If enacted, this Congressional bill would allow funds to go to the Roman Catholic Church — which owns almost $3.5 billion worth of property in New York City, according to one estimate. About 200 parishes were affected by the storm, and Archbishop of New York Timothy Dolan has been pushing particularly hard to get the bill passed. This bill sets the precedent to allow funds to go to all religious groups, including, as has been observed, to the most hateful bigots, such as the Westboro Baptist Church.

As the American Constitution Society for Law and Policy notes:

"FEMA's policy not only ensures that FEMA grants are used to rebuild facilities that provide the most critical services to the entire community, but also reflects an important constitutional principle. Religious liberty is one of our nation's most fundamental values and it starts from the precept that religion and religious institutions thrive when both religion and government are safeguarded from the undue influences of the other."

You and we must stop this bill before it becomes a law, before the funds are dispersed. Make sure your senators hear from you on this issue.


Phone and email your two U.S. senators today!

Find contact information for your two senators here (listed by state): 

Your voice is magnified by speaking out early. Be sure to identify yourself as a constituent, and leave your name and address. If you have time, both phoning and emailing is most effective, including your Senator's home and DC offices. Phone calls are immediate and take up staff time; the more (civil) calls they receive, the better.

Phone 202-224-3121 and ask an operator at the Capitol switchboard to connect you to your senator.


See above, use your own words, or feel free to cut and paste any of this brief statement into an email:

I strongly oppose H.R. 592 and urge you to defeat it in the Senate. This bill would send tax dollars down a religious black hole, and create precedent endangering tax dollars and the Establishment Clause.

James Madison, the primary architect of our godless Constitution, famously opposed even "threepence" of taxpayer money going for religious purposes. Thomas Jefferson, author of the Virginia Statute for Religious Freedom, pointed out that no citizen should "be compelled to frequent or support any religious worship, place, or ministry whatsoever." These are core principles safeguarding religious liberty and personal conscience, upon which our secular nation was founded.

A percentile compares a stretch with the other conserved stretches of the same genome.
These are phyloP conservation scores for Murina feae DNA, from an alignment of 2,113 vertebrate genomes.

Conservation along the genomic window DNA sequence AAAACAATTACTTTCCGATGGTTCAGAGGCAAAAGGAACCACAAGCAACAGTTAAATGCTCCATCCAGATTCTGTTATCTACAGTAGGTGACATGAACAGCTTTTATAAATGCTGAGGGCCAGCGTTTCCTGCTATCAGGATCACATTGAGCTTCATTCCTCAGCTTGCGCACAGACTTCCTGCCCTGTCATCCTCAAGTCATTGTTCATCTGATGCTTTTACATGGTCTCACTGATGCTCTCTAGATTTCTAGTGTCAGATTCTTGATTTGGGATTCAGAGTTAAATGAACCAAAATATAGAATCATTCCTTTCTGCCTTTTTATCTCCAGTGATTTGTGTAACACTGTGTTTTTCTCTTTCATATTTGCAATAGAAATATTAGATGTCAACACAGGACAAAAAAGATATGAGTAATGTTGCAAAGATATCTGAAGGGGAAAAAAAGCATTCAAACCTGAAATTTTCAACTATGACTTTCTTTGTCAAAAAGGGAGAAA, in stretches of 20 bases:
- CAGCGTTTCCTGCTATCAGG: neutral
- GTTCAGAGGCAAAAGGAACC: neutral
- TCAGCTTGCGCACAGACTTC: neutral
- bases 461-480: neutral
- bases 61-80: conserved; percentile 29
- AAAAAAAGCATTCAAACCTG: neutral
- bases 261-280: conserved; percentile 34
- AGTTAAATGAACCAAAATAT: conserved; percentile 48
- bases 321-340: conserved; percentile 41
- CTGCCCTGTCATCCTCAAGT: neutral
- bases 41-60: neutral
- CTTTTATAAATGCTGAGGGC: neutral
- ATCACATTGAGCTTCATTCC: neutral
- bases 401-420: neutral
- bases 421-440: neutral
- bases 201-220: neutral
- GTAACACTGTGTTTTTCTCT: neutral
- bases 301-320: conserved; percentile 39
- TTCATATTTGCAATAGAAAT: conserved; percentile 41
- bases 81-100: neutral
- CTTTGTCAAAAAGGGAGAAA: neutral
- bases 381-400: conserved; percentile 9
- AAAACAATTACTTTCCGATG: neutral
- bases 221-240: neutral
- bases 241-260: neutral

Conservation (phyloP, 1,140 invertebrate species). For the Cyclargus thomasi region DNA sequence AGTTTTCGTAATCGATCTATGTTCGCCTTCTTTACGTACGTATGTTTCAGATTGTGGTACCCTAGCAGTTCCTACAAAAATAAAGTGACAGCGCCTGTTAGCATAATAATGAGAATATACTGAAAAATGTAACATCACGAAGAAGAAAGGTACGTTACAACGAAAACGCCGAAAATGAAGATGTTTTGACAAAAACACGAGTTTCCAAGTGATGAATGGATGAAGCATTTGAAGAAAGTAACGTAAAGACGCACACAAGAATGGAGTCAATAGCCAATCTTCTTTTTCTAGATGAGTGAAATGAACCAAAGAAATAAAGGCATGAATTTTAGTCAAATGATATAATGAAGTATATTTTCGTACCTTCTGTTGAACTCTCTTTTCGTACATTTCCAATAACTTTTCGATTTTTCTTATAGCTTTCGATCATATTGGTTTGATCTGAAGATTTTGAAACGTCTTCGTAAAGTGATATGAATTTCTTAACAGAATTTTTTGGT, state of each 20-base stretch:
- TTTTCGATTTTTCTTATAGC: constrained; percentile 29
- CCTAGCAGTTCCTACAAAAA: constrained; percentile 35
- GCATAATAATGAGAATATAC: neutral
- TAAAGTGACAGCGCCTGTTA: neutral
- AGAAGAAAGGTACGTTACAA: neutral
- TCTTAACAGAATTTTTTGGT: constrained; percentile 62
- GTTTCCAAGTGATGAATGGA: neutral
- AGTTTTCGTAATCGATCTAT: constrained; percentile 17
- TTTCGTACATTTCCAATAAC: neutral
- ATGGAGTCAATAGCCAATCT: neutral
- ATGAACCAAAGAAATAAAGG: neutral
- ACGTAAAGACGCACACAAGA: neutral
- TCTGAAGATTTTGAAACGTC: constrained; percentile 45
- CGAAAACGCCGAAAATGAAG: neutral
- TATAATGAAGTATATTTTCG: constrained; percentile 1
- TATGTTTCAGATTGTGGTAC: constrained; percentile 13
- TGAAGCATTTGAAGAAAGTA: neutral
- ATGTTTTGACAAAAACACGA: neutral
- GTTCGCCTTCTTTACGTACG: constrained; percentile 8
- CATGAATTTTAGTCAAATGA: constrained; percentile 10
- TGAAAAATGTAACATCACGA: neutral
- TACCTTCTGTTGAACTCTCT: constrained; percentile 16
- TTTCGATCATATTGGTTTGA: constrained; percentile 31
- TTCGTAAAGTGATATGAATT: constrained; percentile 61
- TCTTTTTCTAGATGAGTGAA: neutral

FEMA does not "discriminate" against churches or other nonprofits when it properly declares them ineligible to receive direct grants for disaster relief. Nonprofits, churches and businesses are eligible to apply for major low-interest, government-secured loans for losses not fully covered by insurance. Where public money goes, public accountability must follow. Yet tax-exempt churches, no matter how wealthy, are uniquely exempted from federal requirements to report on their finances to the government and U.S. taxpayers. Churches exist for the purpose of worship. Any incidental disaster relief they engage in is voluntary, and not equivalent to providing "essential services of a governmental nature to the general public," as FEMA regulations require.

H.R. 592 would grant tax dollars to tax-exempt churches with no strings attached, "without regard to the religious character of the facility or the primary religious use of the facility." Tax dollars should not go to repair or build space for worship, much less repair stained-glass windows, arks of the convenant, prayer books and decorative religious icons! Defeat this proposal!


Further influence public opinion by writing letters to the editor to our local news dailies, using social media and leaving messages at reader comment sections at online news websites. Borrow any language you like from this action alert!


Text of bill (pdf)

(Note: you can sign up to track this bill, and receive notice of pending action. We urge you to follow developments and respond often and quickly if the bill proceeds in the Senate.)

See listing of statements against H.R. 592